Latest Echinacea Research

Latest Echinacea Research

Safety and Efficacy Profile of Echinacea purpurea to Prevent Common Cold Episodes: A Randomised, Double-Blind, Placebo-Controlled Trial.

Jawad M, Schoop R, Suter A et al. Evid Based
Complement Alternat Med. 2012; 2012: 841315.

Echinacea is one of the popular herbs used in the management and prevention of the common cold. This study of 755 healthy subjects received either an alcohol extract from freshly harvested E. purpurea (95% herba and 5% root) or placebo to evaluate the safety (risk) and efficacy (benefit) of Echinacea in the prevention of common cold episodes. Participants recorded any adverse effects and rated cold-related symptoms throughout the study period. Viral screening was undertaken via sampling of nasal secretion during acute infection.

Results included:
• “293 adverse events occurred with Echinacea and 306 with placebo. Thus, the safety of Echinacea was non-inferior to placebo.
• Echinacea reduced the total number of cold episodes, cumulated episode days within the group, and pain-killer medicated episodes.
• Echinacea inhibited virally confirmed colds and especially prevented enveloped virus infections.
• Echinacea showed maximal effects on recurrent infections, and preventive effects increased with therapy compliance and adherence to the protocol.

Compliant prophylactic intake of Echinacea over a 4-month period appeared to provide a positive risk to benefit ratio for the prevention of the common cold.”

Randomised, double blind, placebocontrolled trial of echinacea supplementation in air travellers.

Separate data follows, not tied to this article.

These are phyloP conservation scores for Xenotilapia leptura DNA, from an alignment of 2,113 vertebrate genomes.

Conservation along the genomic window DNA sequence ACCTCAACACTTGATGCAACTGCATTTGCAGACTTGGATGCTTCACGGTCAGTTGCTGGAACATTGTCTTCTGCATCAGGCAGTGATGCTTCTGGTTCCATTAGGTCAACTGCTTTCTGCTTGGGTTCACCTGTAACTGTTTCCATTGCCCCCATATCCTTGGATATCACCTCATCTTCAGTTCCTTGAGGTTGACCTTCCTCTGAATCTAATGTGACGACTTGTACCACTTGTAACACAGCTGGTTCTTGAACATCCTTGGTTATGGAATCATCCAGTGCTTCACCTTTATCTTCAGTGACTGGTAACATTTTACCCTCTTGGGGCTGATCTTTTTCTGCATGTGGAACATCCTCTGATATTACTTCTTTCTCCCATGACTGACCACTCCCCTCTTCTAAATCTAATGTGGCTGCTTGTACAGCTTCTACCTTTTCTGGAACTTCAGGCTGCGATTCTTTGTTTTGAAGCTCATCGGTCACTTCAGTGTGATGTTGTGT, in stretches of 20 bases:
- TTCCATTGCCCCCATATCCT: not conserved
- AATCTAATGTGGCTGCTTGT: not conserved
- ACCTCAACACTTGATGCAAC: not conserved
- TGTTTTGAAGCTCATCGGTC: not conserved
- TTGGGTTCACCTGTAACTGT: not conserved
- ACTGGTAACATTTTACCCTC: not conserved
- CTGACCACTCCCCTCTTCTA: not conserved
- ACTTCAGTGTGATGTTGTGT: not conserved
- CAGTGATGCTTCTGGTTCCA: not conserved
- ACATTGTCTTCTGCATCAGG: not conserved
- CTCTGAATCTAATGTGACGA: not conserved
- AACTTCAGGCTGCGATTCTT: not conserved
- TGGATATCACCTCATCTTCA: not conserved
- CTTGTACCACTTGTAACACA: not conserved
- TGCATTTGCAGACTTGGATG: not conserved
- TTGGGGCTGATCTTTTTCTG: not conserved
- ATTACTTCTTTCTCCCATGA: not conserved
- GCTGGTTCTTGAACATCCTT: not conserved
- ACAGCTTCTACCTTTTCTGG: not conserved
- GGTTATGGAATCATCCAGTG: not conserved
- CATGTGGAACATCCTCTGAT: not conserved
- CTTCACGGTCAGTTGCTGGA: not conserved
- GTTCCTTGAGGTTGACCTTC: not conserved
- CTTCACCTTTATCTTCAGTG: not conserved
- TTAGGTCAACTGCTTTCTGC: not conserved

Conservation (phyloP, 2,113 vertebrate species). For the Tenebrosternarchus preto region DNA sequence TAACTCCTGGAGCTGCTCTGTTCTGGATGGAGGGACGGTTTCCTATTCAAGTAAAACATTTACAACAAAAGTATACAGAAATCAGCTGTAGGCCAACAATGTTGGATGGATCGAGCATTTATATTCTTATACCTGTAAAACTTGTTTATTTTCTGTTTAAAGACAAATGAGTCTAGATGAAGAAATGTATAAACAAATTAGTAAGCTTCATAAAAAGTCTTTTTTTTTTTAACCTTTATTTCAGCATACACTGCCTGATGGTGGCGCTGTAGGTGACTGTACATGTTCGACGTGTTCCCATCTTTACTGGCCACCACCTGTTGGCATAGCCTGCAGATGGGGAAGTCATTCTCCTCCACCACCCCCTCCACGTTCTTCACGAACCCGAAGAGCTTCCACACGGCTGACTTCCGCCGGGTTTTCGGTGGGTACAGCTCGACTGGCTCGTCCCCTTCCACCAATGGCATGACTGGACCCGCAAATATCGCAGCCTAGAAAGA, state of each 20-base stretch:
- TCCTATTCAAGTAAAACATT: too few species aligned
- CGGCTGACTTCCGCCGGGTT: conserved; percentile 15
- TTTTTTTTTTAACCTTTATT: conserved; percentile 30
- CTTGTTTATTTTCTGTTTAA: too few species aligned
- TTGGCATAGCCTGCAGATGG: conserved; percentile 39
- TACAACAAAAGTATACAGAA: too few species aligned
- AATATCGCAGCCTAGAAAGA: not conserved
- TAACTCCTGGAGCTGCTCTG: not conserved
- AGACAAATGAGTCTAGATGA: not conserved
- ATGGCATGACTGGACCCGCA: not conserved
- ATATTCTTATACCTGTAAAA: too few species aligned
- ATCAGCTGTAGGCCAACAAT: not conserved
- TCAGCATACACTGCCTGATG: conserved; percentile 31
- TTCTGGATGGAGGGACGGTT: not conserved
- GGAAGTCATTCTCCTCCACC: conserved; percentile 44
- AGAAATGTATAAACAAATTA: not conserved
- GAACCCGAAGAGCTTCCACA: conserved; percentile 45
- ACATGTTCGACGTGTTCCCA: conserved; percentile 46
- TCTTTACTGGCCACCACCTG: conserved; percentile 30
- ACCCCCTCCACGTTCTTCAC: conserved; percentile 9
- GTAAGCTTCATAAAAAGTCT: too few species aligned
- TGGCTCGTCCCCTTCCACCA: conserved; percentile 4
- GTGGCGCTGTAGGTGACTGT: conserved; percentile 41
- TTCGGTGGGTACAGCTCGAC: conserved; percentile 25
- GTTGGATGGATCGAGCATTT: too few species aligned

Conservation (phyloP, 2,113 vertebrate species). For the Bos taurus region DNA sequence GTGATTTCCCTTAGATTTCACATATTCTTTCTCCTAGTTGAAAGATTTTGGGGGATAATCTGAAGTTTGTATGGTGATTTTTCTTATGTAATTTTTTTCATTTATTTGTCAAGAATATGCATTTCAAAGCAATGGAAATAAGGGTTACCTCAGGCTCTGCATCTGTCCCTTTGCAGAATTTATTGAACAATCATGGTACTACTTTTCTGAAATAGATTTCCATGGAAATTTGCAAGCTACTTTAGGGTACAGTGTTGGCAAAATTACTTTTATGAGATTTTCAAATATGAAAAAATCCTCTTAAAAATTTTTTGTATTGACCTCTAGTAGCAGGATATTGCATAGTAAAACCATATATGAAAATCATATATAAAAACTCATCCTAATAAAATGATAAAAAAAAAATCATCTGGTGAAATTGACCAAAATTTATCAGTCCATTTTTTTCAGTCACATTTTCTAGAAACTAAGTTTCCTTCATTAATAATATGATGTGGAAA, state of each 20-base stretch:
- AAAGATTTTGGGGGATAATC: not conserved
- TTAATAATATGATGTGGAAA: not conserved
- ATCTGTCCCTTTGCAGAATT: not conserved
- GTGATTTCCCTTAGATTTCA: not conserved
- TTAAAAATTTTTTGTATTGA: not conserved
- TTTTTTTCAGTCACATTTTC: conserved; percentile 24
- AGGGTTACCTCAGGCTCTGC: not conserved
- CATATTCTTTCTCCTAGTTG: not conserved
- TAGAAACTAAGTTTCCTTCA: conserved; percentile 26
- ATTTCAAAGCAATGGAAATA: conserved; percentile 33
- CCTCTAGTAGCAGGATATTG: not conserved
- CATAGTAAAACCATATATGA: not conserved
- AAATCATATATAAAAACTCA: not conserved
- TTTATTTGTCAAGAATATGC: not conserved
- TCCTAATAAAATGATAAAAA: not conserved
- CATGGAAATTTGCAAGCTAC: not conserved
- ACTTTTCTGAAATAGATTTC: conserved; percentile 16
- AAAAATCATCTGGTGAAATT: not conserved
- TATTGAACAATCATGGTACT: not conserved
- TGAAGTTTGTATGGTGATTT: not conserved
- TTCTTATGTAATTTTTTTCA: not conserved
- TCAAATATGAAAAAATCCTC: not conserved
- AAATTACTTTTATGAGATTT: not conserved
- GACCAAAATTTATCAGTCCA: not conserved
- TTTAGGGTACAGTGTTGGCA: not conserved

Tiralongo E, Lea RA, Wee SS et al. Evid Based Complement Alternat Med. 2012; 2012: 417267.

Respiratory infections often occur in association with long-haul flights. This Australian study investigated the efficacy of a standardised Echinacea formulation in the prevention of respiratory and other symptoms associated with long-haul flights. “175 adults participated in a randomised, double-blind placebo-controlled trial travelling back from Australia to America, Europe, or Africa for a period of 1-5 weeks on commercial flights via economy class. Participants took Echinacea (root extract, standardised to 4.4 mg alkylamides) or placebo tablets. Participants were surveyed before, immediately after travel, and at 4 weeks after travel regarding upper respiratory symptoms and travel-related quality of life.

Respiratory symptoms for both groups increased significantly during travel (P < 0.0005). However, the Echinacea group had borderline significantly lower respiratory symptom scores compared to placebo (P = 0.05) during travel. Supplementation with standardised Echinacea tablets, if taken before and during travel, may have preventive effects against the development of respiratory symptoms during travel involving long-haul flights.”

One comment

  • theunhivedmind

    Do not use Echinacea in a pandemics when cytokine storms occur such as Avian Flu. In those cases you would use Eupatorium perfoliatum (Boneset) and Peumus boldus (Boldo) herbs to regulate the immunity. Do not use Echinacea daily for fifteen days or more. After fourteen days the immune effects start to fade. Many so-called health stores like Holland & Barrett (run by the Carlyle Group) will make out you can use the herb for weeks but this is so untrue. If you use the herb for long periods you will simply run out quick. Stores will be able to make more profits whilst the people waste expensive and useful herbal medicines. Make sure the extraction of echincea is with alcohol at a percentage of at least 45%. Echinacea does not extract in any other medium. Echinacea is one of the most sort after herbal medicines. Low supply of the herb means prices will continue to increase. The best echinacea will be fresh, organic and a fluid extract (1:1)

    -= The Unhived Mind

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